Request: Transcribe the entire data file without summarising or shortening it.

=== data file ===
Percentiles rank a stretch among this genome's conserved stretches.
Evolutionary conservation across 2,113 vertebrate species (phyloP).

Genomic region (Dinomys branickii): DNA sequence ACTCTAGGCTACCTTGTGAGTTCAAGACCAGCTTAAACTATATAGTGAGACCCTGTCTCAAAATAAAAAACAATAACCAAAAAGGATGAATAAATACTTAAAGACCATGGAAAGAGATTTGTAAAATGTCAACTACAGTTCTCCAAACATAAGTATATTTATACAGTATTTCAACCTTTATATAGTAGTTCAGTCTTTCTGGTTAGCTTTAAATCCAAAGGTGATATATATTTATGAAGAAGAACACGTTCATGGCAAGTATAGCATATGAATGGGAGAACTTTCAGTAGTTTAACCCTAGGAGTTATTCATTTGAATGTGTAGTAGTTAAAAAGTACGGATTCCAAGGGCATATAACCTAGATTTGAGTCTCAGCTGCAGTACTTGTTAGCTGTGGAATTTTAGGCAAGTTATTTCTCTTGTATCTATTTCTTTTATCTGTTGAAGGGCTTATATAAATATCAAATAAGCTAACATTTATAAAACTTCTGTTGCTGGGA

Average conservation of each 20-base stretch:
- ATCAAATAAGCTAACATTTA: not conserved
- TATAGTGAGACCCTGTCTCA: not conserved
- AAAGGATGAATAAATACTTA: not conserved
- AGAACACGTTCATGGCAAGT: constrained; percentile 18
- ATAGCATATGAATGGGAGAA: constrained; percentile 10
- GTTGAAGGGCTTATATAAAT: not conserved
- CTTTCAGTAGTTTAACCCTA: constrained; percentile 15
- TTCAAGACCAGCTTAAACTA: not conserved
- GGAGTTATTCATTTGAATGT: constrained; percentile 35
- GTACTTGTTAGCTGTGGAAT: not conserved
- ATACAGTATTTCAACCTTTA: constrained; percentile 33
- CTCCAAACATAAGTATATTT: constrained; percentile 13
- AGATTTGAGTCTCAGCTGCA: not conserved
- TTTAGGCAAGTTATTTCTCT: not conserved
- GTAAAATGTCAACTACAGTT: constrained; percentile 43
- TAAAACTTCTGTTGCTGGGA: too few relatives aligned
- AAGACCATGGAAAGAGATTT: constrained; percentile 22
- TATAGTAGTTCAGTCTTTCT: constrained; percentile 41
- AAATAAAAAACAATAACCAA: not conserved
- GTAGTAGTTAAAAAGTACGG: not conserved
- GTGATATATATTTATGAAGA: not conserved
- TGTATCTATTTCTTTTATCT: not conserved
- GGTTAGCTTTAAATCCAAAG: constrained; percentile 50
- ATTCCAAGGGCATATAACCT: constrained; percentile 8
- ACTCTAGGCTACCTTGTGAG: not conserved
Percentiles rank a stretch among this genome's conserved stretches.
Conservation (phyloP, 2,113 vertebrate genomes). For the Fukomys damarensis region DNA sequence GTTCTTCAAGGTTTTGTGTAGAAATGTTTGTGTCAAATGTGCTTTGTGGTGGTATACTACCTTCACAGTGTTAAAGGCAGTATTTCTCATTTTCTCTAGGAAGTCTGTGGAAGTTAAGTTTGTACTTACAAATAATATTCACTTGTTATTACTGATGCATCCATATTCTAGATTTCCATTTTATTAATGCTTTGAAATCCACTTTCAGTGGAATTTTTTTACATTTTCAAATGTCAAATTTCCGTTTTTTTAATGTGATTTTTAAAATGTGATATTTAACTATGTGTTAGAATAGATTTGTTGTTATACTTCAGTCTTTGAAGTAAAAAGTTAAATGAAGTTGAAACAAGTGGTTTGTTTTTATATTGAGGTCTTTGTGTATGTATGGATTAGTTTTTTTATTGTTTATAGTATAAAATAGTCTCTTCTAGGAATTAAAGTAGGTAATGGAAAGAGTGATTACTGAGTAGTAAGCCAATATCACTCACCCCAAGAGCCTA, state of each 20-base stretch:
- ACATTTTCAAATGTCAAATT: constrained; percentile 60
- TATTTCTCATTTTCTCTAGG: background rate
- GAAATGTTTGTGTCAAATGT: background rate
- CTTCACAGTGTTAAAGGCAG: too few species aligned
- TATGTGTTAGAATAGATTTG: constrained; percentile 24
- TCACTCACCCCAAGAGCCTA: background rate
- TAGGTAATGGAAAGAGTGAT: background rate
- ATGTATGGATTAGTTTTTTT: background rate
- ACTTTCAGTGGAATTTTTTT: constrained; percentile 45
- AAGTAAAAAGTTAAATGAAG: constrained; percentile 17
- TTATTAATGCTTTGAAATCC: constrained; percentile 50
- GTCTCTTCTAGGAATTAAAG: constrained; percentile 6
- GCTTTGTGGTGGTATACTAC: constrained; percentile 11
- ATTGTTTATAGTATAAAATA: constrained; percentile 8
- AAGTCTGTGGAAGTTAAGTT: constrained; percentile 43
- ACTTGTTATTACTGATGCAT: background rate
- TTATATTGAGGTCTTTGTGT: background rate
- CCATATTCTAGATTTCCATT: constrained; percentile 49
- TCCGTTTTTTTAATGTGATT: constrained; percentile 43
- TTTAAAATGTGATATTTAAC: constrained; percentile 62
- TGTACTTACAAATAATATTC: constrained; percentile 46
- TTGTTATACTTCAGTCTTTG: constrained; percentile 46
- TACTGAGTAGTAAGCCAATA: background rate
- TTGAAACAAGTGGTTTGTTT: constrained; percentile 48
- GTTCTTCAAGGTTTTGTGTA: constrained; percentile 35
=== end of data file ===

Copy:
Percentiles rank a stretch among this genome's conserved stretches.
Evolutionary conservation across 2,113 vertebrate species (phyloP).

Genomic region (Dinomys branickii): DNA sequence ACTCTAGGCTACCTTGTGAGTTCAAGACCAGCTTAAACTATATAGTGAGACCCTGTCTCAAAATAAAAAACAATAACCAAAAAGGATGAATAAATACTTAAAGACCATGGAAAGAGATTTGTAAAATGTCAACTACAGTTCTCCAAACATAAGTATATTTATACAGTATTTCAACCTTTATATAGTAGTTCAGTCTTTCTGGTTAGCTTTAAATCCAAAGGTGATATATATTTATGAAGAAGAACACGTTCATGGCAAGTATAGCATATGAATGGGAGAACTTTCAGTAGTTTAACCCTAGGAGTTATTCATTTGAATGTGTAGTAGTTAAAAAGTACGGATTCCAAGGGCATATAACCTAGATTTGAGTCTCAGCTGCAGTACTTGTTAGCTGTGGAATTTTAGGCAAGTTATTTCTCTTGTATCTATTTCTTTTATCTGTTGAAGGGCTTATATAAATATCAAATAAGCTAACATTTATAAAACTTCTGTTGCTGGGA

Average conservation of each 20-base stretch:
- ATCAAATAAGCTAACATTTA: not conserved
- TATAGTGAGACCCTGTCTCA: not conserved
- AAAGGATGAATAAATACTTA: not conserved
- AGAACACGTTCATGGCAAGT: constrained; percentile 18
- ATAGCATATGAATGGGAGAA: constrained; percentile 10
- GTTGAAGGGCTTATATAAAT: not conserved
- CTTTCAGTAGTTTAACCCTA: constrained; percentile 15
- TTCAAGACCAGCTTAAACTA: not conserved
- GGAGTTATTCATTTGAATGT: constrained; percentile 35
- GTACTTGTTAGCTGTGGAAT: not conserved
- ATACAGTATTTCAACCTTTA: constrained; percentile 33
- CTCCAAACATAAGTATATTT: constrained; percentile 13
- AGATTTGAGTCTCAGCTGCA: not conserved
- TTTAGGCAAGTTATTTCTCT: not conserved
- GTAAAATGTCAACTACAGTT: constrained; percentile 43
- TAAAACTTCTGTTGCTGGGA: too few relatives aligned
- AAGACCATGGAAAGAGATTT: constrained; percentile 22
- TATAGTAGTTCAGTCTTTCT: constrained; percentile 41
- AAATAAAAAACAATAACCAA: not conserved
- GTAGTAGTTAAAAAGTACGG: not conserved
- GTGATATATATTTATGAAGA: not conserved
- TGTATCTATTTCTTTTATCT: not conserved
- GGTTAGCTTTAAATCCAAAG: constrained; percentile 50
- ATTCCAAGGGCATATAACCT: constrained; percentile 8
- ACTCTAGGCTACCTTGTGAG: not conserved
Percentiles rank a stretch among this genome's conserved stretches.
Conservation (phyloP, 2,113 vertebrate genomes). For the Fukomys damarensis region DNA sequence GTTCTTCAAGGTTTTGTGTAGAAATGTTTGTGTCAAATGTGCTTTGTGGTGGTATACTACCTTCACAGTGTTAAAGGCAGTATTTCTCATTTTCTCTAGGAAGTCTGTGGAAGTTAAGTTTGTACTTACAAATAATATTCACTTGTTATTACTGATGCATCCATATTCTAGATTTCCATTTTATTAATGCTTTGAAATCCACTTTCAGTGGAATTTTTTTACATTTTCAAATGTCAAATTTCCGTTTTTTTAATGTGATTTTTAAAATGTGATATTTAACTATGTGTTAGAATAGATTTGTTGTTATACTTCAGTCTTTGAAGTAAAAAGTTAAATGAAGTTGAAACAAGTGGTTTGTTTTTATATTGAGGTCTTTGTGTATGTATGGATTAGTTTTTTTATTGTTTATAGTATAAAATAGTCTCTTCTAGGAATTAAAGTAGGTAATGGAAAGAGTGATTACTGAGTAGTAAGCCAATATCACTCACCCCAAGAGCCTA, state of each 20-base stretch:
- ACATTTTCAAATGTCAAATT: constrained; percentile 60
- TATTTCTCATTTTCTCTAGG: background rate
- GAAATGTTTGTGTCAAATGT: background rate
- CTTCACAGTGTTAAAGGCAG: too few species aligned
- TATGTGTTAGAATAGATTTG: constrained; percentile 24
- TCACTCACCCCAAGAGCCTA: background rate
- TAGGTAATGGAAAGAGTGAT: background rate
- ATGTATGGATTAGTTTTTTT: background rate
- ACTTTCAGTGGAATTTTTTT: constrained; percentile 45
- AAGTAAAAAGTTAAATGAAG: constrained; percentile 17
- TTATTAATGCTTTGAAATCC: constrained; percentile 50
- GTCTCTTCTAGGAATTAAAG: constrained; percentile 6
- GCTTTGTGGTGGTATACTAC: constrained; percentile 11
- ATTGTTTATAGTATAAAATA: constrained; percentile 8
- AAGTCTGTGGAAGTTAAGTT: constrained; percentile 43
- ACTTGTTATTACTGATGCAT: background rate
- TTATATTGAGGTCTTTGTGT: background rate
- CCATATTCTAGATTTCCATT: constrained; percentile 49
- TCCGTTTTTTTAATGTGATT: constrained; percentile 43
- TTTAAAATGTGATATTTAAC: constrained; percentile 62
- TGTACTTACAAATAATATTC: constrained; percentile 46
- TTGTTATACTTCAGTCTTTG: constrained; percentile 46
- TACTGAGTAGTAAGCCAATA: background rate
- TTGAAACAAGTGGTTTGTTT: constrained; percentile 48
- GTTCTTCAAGGTTTTGTGTA: constrained; percentile 35